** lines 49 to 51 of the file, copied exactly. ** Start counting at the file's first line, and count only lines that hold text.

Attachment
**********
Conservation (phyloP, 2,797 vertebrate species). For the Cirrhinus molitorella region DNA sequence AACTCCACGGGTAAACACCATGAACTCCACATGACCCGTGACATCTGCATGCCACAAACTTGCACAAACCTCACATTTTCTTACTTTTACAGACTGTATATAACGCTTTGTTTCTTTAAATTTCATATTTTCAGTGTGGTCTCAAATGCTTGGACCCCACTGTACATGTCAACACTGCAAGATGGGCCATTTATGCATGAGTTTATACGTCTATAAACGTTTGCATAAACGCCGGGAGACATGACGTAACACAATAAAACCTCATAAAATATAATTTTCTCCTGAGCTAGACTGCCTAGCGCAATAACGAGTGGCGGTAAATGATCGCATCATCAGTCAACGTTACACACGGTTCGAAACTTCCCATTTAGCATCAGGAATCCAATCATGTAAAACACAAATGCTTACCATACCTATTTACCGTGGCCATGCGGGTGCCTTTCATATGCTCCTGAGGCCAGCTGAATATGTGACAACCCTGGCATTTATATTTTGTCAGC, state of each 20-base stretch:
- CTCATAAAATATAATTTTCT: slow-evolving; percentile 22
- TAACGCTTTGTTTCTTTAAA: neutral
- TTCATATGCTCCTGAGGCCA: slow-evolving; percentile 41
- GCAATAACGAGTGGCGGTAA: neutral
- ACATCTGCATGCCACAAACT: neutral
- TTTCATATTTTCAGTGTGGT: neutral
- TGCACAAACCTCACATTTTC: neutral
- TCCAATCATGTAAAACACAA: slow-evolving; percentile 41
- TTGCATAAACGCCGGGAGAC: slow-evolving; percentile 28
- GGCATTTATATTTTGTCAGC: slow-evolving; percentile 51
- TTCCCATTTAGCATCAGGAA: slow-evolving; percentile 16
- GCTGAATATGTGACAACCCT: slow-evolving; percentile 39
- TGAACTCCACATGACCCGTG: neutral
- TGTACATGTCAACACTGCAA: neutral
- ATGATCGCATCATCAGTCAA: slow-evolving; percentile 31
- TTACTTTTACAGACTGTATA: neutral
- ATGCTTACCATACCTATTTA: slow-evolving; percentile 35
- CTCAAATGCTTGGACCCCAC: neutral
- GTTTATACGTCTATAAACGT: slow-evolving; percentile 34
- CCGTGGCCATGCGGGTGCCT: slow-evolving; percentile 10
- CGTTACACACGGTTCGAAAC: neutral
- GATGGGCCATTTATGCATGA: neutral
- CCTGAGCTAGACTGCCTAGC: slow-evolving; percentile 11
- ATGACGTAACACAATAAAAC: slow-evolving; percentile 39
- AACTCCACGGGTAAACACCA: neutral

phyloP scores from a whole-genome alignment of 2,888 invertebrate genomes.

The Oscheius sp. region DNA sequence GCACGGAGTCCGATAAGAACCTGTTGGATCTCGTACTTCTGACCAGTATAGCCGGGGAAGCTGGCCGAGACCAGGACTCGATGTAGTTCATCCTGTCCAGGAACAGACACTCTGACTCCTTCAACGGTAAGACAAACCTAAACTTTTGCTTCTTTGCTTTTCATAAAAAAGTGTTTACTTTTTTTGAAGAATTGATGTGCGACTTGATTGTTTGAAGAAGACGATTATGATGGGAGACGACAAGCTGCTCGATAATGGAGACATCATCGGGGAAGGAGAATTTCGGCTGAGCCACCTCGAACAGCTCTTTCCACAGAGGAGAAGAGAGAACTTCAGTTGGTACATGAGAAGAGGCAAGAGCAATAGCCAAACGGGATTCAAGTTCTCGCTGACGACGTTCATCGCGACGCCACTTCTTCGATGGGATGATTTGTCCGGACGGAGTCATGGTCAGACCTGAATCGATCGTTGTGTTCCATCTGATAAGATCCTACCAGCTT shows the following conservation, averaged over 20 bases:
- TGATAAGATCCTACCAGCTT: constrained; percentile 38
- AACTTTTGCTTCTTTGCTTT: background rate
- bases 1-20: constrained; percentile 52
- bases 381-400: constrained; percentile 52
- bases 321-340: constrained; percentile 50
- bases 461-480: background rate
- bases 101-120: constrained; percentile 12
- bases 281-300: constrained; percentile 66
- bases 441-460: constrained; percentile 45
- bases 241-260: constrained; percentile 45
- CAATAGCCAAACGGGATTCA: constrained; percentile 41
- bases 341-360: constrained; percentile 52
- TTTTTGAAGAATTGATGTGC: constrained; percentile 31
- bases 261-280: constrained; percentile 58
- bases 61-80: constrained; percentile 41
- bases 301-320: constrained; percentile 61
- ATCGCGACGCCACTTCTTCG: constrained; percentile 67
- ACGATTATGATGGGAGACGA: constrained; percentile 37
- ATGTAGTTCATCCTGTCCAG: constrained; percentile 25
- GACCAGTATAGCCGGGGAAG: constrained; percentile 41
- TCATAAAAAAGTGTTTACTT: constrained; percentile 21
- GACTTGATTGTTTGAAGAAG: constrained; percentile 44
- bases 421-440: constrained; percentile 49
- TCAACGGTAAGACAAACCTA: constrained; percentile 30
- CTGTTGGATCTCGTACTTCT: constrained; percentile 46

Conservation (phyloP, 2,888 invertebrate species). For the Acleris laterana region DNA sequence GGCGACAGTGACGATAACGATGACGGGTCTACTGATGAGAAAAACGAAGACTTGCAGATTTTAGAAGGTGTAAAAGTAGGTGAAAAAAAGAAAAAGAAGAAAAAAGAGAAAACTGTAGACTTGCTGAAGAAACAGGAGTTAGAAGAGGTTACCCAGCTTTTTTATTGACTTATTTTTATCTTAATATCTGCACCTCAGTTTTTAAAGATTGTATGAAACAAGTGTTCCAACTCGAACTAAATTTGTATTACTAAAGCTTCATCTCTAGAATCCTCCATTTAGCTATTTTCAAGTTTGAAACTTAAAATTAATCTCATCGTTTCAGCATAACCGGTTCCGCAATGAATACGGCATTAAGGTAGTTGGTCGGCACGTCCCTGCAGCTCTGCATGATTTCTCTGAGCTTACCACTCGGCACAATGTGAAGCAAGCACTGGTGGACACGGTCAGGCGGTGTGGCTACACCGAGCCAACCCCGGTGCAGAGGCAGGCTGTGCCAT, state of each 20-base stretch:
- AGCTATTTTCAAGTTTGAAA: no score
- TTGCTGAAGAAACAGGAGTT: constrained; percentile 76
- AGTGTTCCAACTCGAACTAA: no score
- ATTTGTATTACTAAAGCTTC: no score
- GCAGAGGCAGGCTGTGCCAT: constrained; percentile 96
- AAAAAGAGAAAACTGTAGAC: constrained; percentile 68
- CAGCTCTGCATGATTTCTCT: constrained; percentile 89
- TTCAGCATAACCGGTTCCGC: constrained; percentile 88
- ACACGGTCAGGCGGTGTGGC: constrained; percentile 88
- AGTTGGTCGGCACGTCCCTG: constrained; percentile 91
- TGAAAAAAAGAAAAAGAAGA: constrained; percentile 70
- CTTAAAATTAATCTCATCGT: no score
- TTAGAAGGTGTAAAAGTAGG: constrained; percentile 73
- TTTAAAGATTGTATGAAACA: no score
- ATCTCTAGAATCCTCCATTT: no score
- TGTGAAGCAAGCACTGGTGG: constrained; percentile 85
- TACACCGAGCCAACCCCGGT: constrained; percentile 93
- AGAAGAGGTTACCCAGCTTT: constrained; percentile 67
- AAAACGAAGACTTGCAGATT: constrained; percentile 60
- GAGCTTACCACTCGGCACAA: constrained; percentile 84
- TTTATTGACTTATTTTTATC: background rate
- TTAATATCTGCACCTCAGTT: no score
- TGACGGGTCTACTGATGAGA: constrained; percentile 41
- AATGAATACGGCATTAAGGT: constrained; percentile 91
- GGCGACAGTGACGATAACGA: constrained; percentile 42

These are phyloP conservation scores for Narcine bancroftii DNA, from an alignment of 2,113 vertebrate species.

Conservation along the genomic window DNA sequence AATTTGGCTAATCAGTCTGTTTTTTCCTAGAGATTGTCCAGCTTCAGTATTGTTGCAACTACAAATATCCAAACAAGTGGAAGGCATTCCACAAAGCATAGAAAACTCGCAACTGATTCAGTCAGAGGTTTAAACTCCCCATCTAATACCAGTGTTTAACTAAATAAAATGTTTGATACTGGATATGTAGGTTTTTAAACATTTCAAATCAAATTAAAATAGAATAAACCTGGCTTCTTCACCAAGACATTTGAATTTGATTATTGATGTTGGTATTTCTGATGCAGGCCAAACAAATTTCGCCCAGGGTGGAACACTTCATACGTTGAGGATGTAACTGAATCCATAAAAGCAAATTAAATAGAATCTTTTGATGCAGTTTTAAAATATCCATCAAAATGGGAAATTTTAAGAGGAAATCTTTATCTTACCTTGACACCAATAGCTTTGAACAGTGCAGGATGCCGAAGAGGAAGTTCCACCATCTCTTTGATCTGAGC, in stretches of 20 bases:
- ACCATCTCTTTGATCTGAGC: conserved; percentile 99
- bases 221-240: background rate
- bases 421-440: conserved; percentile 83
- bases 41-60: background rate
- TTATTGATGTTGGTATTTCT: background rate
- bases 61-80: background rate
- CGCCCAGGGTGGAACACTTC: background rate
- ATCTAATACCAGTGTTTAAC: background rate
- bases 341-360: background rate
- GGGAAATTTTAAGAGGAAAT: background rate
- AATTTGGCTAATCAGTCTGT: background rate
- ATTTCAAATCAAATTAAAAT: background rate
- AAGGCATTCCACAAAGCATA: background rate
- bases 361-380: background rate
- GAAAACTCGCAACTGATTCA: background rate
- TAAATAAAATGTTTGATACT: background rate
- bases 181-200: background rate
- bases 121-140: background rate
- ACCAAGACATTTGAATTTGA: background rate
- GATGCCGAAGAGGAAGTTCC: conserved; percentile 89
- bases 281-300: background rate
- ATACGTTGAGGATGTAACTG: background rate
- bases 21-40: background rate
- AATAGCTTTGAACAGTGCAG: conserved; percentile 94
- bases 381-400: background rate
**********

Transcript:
- TCATAAAAAAGTGTTTACTT: constrained; percentile 21
- GACTTGATTGTTTGAAGAAG: constrained; percentile 44
- bases 421-440: constrained; percentile 49